Why does the integral of cos(x) from negative infinity to positive infinity diverge?

Hello everyone.

I understand that sin(x) is an odd function and therefore its integral over a symmetrical domain is equal to zero. In class today, I was told that this is true even for boundaries from negative infinity to positive infinity. This is because for every positive area there is a corresponding negative area traced out by the function, so the integral cancels.

As an even function, cos(x) is not symmetrical about the origin, so this does not apply. However, when I look at the graph of cos(x) piecewise from negative infinity to negative pi/2, and pi/2 to infinity, it appears to be repeatedly symmetrical about various points on the x-axis. Another way of looking at it is expressing cos(x) = sin(x + pi/2). It appears that I can *convert* an even function into an odd function?

Why can't I use this reasoning to find a value for the integral of cos(x) from negative to positive infinity? Namely, I'd like to assume that areas in negative x cancel with each other, and areas in positive x cancel with each other, so that I can rearrange the integral:

$\displaystyle \int_{-\infty}^{\infty}cos{x}\,dx =\int_{\frac{-\pi}{2}}^{\frac{\pi}{2}}cos{x}\,dx $

Thank you for reading my question and any advice you might be able to give! :)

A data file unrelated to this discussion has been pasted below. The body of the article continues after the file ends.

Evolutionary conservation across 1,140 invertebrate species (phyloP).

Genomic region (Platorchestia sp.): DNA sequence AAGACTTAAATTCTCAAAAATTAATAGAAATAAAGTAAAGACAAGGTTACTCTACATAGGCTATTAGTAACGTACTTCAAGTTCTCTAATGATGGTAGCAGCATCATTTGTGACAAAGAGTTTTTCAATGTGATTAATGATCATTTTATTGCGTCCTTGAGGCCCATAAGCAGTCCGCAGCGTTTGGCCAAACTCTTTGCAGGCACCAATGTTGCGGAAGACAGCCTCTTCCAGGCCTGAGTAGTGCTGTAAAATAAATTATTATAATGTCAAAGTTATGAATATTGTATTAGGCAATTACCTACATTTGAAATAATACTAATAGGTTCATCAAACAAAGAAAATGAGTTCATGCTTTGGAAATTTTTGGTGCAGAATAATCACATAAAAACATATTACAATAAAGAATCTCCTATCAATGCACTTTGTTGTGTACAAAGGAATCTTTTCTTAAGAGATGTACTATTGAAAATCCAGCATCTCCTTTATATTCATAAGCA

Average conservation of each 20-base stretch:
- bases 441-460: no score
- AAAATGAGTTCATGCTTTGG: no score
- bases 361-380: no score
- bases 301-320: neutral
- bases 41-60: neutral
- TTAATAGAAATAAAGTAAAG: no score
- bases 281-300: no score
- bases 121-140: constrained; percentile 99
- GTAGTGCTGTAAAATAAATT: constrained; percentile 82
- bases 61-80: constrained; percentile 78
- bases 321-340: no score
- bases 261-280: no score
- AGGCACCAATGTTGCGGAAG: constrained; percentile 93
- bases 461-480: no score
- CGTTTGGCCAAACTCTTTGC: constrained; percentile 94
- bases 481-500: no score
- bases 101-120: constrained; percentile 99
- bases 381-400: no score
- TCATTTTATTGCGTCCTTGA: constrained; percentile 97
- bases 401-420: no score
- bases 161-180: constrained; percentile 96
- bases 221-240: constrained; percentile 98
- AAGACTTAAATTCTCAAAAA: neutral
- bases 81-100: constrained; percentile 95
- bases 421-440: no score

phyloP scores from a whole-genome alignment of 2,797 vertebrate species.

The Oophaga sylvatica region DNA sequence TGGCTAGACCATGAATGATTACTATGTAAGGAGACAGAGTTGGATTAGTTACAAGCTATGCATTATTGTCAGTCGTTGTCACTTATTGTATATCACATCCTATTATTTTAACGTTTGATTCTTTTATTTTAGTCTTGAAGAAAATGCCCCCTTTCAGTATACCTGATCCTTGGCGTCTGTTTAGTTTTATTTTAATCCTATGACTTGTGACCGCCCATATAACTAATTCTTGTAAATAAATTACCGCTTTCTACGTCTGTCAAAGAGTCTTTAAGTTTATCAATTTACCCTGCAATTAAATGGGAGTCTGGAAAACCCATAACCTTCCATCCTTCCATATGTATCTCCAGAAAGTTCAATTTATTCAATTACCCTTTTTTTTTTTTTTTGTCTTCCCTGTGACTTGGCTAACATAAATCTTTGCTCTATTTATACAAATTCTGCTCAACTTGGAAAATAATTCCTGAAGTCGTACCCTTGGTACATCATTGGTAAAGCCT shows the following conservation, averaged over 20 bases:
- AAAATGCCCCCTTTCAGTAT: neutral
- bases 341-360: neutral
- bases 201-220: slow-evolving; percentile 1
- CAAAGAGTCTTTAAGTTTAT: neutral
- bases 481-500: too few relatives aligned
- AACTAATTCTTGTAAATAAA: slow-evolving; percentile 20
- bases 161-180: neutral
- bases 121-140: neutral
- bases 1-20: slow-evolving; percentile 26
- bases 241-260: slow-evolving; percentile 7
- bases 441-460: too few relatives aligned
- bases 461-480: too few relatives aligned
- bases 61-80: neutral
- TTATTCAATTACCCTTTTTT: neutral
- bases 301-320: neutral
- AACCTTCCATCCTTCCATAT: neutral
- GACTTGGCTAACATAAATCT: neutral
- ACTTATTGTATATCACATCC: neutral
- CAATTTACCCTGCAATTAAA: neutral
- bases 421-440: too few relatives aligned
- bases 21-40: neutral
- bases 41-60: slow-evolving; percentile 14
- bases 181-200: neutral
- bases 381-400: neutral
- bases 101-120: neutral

Re: Why does the integral of cos(x) from negative infinity to positive infinity diver

Quote:

Originally Posted by

**blaisem** Hello everyone.

I understand that sin(x) is an odd function and therefore its integral over a symmetrical domain is equal to zero. In class today, I was told that this is true even for boundaries from negative infinity to positive infinity. This is because for every positive area there is a corresponding negative area traced out by the function, so the integral cancels.

As an even function, cos(x) is not symmetrical about the origin, so this does not apply. However, when I look at the graph of cos(x) piecewise from negative infinity to negative pi/2, and pi/2 to infinity, it appears to be repeatedly symmetrical about various points on the x-axis. Another way of looking at it is expressing cos(x) = sin(x + pi/2). It appears that I can *convert* an even function into an odd function?